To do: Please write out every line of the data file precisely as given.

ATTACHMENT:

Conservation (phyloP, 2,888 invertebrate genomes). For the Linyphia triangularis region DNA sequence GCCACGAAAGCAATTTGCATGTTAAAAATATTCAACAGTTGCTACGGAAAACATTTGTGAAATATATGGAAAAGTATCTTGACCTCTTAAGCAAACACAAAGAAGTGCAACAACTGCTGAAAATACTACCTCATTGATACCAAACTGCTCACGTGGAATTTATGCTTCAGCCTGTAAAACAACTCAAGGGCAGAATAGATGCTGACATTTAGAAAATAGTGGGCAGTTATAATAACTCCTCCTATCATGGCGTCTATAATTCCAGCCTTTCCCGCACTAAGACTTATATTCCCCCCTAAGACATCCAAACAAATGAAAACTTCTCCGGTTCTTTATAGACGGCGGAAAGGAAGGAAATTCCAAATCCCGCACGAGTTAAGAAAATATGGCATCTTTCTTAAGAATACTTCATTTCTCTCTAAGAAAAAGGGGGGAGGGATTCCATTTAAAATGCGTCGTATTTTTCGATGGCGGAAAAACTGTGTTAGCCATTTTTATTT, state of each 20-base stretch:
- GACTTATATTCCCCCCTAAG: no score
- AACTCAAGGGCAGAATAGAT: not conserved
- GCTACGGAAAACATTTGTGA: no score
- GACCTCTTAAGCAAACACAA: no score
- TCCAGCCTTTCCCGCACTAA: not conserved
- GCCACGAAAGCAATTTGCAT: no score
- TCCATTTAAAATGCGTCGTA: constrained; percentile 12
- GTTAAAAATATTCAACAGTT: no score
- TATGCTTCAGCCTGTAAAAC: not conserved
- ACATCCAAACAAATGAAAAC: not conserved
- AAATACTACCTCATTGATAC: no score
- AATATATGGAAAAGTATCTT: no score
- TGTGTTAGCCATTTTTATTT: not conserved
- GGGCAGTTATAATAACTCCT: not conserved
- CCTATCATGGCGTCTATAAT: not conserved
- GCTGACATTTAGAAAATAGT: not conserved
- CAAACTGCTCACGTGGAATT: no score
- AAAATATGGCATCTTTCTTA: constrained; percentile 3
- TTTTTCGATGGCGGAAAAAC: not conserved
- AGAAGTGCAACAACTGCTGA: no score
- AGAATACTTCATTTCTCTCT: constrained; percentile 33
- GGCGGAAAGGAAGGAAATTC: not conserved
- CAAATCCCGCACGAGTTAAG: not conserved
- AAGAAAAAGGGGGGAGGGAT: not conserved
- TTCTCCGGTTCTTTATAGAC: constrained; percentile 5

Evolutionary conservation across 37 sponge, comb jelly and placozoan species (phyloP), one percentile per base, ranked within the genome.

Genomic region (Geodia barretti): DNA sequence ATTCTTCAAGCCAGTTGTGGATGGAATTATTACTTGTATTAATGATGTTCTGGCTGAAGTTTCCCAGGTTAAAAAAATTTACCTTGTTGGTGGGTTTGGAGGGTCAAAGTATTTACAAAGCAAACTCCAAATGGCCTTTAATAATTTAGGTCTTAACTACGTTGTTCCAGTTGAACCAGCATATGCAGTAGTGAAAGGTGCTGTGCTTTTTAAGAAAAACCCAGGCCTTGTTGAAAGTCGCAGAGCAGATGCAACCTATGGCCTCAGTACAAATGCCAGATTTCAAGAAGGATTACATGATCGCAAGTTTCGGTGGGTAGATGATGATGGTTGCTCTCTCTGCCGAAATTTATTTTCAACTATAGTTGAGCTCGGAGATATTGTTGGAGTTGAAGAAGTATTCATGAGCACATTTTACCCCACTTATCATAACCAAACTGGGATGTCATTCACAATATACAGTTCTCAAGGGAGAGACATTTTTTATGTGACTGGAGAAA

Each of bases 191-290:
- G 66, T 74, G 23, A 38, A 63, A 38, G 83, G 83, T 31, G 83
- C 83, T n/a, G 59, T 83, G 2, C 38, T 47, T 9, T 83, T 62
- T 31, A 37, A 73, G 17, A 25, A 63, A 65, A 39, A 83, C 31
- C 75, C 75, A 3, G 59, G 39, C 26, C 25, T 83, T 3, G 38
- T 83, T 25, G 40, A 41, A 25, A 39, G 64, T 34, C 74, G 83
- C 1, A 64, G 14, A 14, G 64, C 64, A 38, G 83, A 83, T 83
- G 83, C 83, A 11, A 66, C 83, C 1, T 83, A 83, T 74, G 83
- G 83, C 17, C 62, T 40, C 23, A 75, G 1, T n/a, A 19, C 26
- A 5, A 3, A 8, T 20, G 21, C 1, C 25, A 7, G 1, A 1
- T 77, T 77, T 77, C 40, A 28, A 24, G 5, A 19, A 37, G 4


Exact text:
Conservation (phyloP, 2,888 invertebrate genomes). For the Linyphia triangularis region DNA sequence GCCACGAAAGCAATTTGCATGTTAAAAATATTCAACAGTTGCTACGGAAAACATTTGTGAAATATATGGAAAAGTATCTTGACCTCTTAAGCAAACACAAAGAAGTGCAACAACTGCTGAAAATACTACCTCATTGATACCAAACTGCTCACGTGGAATTTATGCTTCAGCCTGTAAAACAACTCAAGGGCAGAATAGATGCTGACATTTAGAAAATAGTGGGCAGTTATAATAACTCCTCCTATCATGGCGTCTATAATTCCAGCCTTTCCCGCACTAAGACTTATATTCCCCCCTAAGACATCCAAACAAATGAAAACTTCTCCGGTTCTTTATAGACGGCGGAAAGGAAGGAAATTCCAAATCCCGCACGAGTTAAGAAAATATGGCATCTTTCTTAAGAATACTTCATTTCTCTCTAAGAAAAAGGGGGGAGGGATTCCATTTAAAATGCGTCGTATTTTTCGATGGCGGAAAAACTGTGTTAGCCATTTTTATTT, state of each 20-base stretch:
- GACTTATATTCCCCCCTAAG: no score
- AACTCAAGGGCAGAATAGAT: not conserved
- GCTACGGAAAACATTTGTGA: no score
- GACCTCTTAAGCAAACACAA: no score
- TCCAGCCTTTCCCGCACTAA: not conserved
- GCCACGAAAGCAATTTGCAT: no score
- TCCATTTAAAATGCGTCGTA: constrained; percentile 12
- GTTAAAAATATTCAACAGTT: no score
- TATGCTTCAGCCTGTAAAAC: not conserved
- ACATCCAAACAAATGAAAAC: not conserved
- AAATACTACCTCATTGATAC: no score
- AATATATGGAAAAGTATCTT: no score
- TGTGTTAGCCATTTTTATTT: not conserved
- GGGCAGTTATAATAACTCCT: not conserved
- CCTATCATGGCGTCTATAAT: not conserved
- GCTGACATTTAGAAAATAGT: not conserved
- CAAACTGCTCACGTGGAATT: no score
- AAAATATGGCATCTTTCTTA: constrained; percentile 3
- TTTTTCGATGGCGGAAAAAC: not conserved
- AGAAGTGCAACAACTGCTGA: no score
- AGAATACTTCATTTCTCTCT: constrained; percentile 33
- GGCGGAAAGGAAGGAAATTC: not conserved
- CAAATCCCGCACGAGTTAAG: not conserved
- AAGAAAAAGGGGGGAGGGAT: not conserved
- TTCTCCGGTTCTTTATAGAC: constrained; percentile 5

Evolutionary conservation across 37 sponge, comb jelly and placozoan species (phyloP), one percentile per base, ranked within the genome.

Genomic region (Geodia barretti): DNA sequence ATTCTTCAAGCCAGTTGTGGATGGAATTATTACTTGTATTAATGATGTTCTGGCTGAAGTTTCCCAGGTTAAAAAAATTTACCTTGTTGGTGGGTTTGGAGGGTCAAAGTATTTACAAAGCAAACTCCAAATGGCCTTTAATAATTTAGGTCTTAACTACGTTGTTCCAGTTGAACCAGCATATGCAGTAGTGAAAGGTGCTGTGCTTTTTAAGAAAAACCCAGGCCTTGTTGAAAGTCGCAGAGCAGATGCAACCTATGGCCTCAGTACAAATGCCAGATTTCAAGAAGGATTACATGATCGCAAGTTTCGGTGGGTAGATGATGATGGTTGCTCTCTCTGCCGAAATTTATTTTCAACTATAGTTGAGCTCGGAGATATTGTTGGAGTTGAAGAAGTATTCATGAGCACATTTTACCCCACTTATCATAACCAAACTGGGATGTCATTCACAATATACAGTTCTCAAGGGAGAGACATTTTTTATGTGACTGGAGAAA

Each of bases 191-290:
- G 66, T 74, G 23, A 38, A 63, A 38, G 83, G 83, T 31, G 83
- C 83, T n/a, G 59, T 83, G 2, C 38, T 47, T 9, T 83, T 62
- T 31, A 37, A 73, G 17, A 25, A 63, A 65, A 39, A 83, C 31
- C 75, C 75, A 3, G 59, G 39, C 26, C 25, T 83, T 3, G 38
- T 83, T 25, G 40, A 41, A 25, A 39, G 64, T 34, C 74, G 83
- C 1, A 64, G 14, A 14, G 64, C 64, A 38, G 83, A 83, T 83
- G 83, C 83, A 11, A 66, C 83, C 1, T 83, A 83, T 74, G 83
- G 83, C 17, C 62, T 40, C 23, A 75, G 1, T n/a, A 19, C 26
- A 5, A 3, A 8, T 20, G 21, C 1, C 25, A 7, G 1, A 1
- T 77, T 77, T 77, C 40, A 28, A 24, G 5, A 19, A 37, G 4